1. Define challenges
Finding a more sustainable source of energy
Our lives are shaped by energy and light. Getting enough of it to cook food, to read or work after dark, and to walk around safely are all daily concerns for refugees living in Dollo Ado, Ethiopia. In fact, residents here have struggled to get enough light and fuel for decades.
In this overburdened landscape, scarce natural resources have already been a source of tension between refugees and the host community: trees that would provide firewood for fuel are scant to begin with and dwindling still.
Even the government of Ethiopia has been pressing UNHCR to find an energy solution that would steer camp residents away from precious—and contentious—firewood and toward a more efficient and abundant source.
But the answers were not so easy. Commercially available lighting solutions are often too expensive to be installed throughout a refugee camp. The solar lanterns already distributed to households could not be repaired inside Dollo Ado.
Importing shipments of commercial products would be a short-term answer with no additional benefit to the local economy. And UNHCR did not want to implement a solution that would require heavy-handed upkeep and support from the humanitarian sector.
It needed a solution that called on refugees’ own skills and capacities so that they could help their community while enhancing their own self-reliance.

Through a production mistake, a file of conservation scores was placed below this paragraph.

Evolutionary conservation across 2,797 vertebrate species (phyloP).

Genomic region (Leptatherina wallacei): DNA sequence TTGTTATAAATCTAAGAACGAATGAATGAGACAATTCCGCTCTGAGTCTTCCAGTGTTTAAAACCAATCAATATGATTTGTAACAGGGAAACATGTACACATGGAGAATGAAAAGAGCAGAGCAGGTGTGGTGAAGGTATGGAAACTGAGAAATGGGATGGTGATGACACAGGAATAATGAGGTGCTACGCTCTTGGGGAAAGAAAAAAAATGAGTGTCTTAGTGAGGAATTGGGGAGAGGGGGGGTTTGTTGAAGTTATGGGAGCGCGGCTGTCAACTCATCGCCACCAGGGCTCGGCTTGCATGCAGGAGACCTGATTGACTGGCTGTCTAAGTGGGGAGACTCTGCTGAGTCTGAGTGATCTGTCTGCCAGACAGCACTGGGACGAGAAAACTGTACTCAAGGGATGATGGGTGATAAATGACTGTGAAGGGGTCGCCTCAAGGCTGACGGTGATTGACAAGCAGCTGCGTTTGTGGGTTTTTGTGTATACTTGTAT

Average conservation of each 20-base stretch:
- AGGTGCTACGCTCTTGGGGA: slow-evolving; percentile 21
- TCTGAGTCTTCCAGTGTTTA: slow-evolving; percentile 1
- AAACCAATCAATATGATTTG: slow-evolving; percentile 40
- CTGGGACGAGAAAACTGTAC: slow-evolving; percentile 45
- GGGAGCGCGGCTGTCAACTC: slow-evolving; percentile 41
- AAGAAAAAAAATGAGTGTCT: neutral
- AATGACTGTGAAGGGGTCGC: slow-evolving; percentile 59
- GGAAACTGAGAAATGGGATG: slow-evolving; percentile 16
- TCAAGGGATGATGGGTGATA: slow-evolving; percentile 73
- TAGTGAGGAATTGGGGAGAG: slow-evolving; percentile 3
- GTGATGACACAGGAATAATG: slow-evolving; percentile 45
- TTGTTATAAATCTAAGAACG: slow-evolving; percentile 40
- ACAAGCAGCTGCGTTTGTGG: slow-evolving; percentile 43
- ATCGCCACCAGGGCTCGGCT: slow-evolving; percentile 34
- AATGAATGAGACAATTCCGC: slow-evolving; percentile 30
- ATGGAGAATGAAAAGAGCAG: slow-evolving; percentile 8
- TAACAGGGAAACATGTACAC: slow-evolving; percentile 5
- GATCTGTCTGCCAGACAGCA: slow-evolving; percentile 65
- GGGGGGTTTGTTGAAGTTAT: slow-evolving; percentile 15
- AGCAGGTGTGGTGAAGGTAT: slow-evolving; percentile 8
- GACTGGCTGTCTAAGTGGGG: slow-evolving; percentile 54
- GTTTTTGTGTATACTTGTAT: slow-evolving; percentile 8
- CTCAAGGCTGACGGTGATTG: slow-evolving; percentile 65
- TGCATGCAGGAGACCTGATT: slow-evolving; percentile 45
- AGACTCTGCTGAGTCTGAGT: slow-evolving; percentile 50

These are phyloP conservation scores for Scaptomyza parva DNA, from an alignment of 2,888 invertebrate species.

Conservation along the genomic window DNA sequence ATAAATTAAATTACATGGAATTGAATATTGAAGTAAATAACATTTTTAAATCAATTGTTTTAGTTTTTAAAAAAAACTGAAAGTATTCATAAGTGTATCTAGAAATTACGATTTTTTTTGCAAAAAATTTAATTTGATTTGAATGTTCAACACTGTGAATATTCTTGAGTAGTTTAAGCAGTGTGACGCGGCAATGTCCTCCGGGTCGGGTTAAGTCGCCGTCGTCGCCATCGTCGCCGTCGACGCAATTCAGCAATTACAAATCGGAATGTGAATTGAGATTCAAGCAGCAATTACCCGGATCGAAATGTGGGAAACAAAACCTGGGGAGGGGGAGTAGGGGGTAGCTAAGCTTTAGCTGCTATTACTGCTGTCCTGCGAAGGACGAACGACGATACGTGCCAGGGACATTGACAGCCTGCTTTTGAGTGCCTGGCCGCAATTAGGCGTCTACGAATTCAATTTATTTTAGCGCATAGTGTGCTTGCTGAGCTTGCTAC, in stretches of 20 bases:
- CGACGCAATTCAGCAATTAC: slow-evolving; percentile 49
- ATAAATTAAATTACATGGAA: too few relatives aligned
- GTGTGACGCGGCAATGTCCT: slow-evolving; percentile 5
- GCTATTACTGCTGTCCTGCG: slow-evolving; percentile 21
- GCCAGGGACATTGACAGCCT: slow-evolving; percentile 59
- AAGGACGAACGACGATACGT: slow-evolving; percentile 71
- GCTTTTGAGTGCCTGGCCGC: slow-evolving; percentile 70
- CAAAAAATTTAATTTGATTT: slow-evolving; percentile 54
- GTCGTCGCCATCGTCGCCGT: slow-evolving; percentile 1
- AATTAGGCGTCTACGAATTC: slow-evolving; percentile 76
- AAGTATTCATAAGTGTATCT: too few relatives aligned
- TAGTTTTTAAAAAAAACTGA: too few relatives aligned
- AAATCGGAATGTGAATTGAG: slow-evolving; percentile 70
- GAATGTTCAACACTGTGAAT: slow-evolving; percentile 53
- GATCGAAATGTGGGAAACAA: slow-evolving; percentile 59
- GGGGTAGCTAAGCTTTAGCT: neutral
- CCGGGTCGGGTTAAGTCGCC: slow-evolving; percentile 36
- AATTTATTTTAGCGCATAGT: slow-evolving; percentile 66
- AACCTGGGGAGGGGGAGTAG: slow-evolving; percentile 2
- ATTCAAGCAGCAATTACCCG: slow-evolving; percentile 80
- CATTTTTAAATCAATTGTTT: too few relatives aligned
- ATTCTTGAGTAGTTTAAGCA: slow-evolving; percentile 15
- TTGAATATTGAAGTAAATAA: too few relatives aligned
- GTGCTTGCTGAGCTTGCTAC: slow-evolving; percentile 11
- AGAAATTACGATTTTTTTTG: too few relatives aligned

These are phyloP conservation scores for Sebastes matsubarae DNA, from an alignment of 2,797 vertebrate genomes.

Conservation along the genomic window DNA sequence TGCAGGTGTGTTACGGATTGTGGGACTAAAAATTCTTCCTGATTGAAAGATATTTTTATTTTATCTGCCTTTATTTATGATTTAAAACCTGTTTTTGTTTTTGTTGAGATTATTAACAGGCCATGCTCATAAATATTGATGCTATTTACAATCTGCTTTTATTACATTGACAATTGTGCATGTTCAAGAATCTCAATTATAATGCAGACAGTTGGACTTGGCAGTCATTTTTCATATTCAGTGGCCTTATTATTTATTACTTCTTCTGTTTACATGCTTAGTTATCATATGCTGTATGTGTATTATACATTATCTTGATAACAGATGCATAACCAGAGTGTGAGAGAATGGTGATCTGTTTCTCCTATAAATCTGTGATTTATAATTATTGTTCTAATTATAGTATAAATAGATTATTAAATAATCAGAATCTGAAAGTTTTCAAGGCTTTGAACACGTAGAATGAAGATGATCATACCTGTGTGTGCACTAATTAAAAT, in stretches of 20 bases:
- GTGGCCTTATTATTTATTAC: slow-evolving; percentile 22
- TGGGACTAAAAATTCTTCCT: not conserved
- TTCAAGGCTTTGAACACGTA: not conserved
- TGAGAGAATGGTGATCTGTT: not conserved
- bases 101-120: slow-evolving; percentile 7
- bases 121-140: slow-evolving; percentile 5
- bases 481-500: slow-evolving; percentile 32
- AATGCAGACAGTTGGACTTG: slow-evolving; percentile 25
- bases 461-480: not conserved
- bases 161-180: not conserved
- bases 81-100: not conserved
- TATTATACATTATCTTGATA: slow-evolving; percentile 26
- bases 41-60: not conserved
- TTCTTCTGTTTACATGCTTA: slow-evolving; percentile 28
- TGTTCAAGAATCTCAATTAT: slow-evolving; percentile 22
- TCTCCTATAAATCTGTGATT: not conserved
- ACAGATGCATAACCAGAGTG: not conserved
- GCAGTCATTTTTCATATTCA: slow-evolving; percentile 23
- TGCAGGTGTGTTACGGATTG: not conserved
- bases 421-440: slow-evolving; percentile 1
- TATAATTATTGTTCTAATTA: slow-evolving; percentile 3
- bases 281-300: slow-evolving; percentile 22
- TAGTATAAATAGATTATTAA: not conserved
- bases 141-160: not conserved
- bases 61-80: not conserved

2. Identify solutions
Community-manufactured lighting as a means of livelihoods
UNHCR’s Energy Lab set out to look for alternatives. More than 15 visits to Dollo Ado’s five camps gave the team a chance to conduct focus groups, informal community discussions and more than 40 interviews to understand—from the refugees’ and host community’s point of view—their energy challenges and ideas.
These conversations all yielded remarkably similar remarks.
Access to light was limited and in high demand, especially in households. Refugees wanted the flexibility to power not just lights but other devices that could help them build their livelihoods. And they wanted to maintain the low-intensity community lighting that made the camp feel more secure and made work and education opportunities possible at night.
The Energy Lab knew that this kind of lighting often costs up to $1,500 to buy and that thousands of lights would be required. But they had an idea.
By producing the lights inside the camp, large numbers of them could be made for a fraction of the cost while also providing a livelihood option for refugees.
Though low-wattage, when installed correctly these lights could bring a street out of darkness. Combined with commercially produced lights, they could contribute to brighter lighting in targeted areas.
3. Test solutions
A plastic water bottles becomes a 55-watt solar bulb
The Energy Lab believed that producing affordable and effective solar powered lights within Dollo Ado was possible and partnered with Liter of Light, a Philippines-based initiative under the MyShelter Foundation that is passionate about bringing green technology to people who can’t traditionally afford it.
Liter of Light had developed a very smart approach to community-manufactured lighting.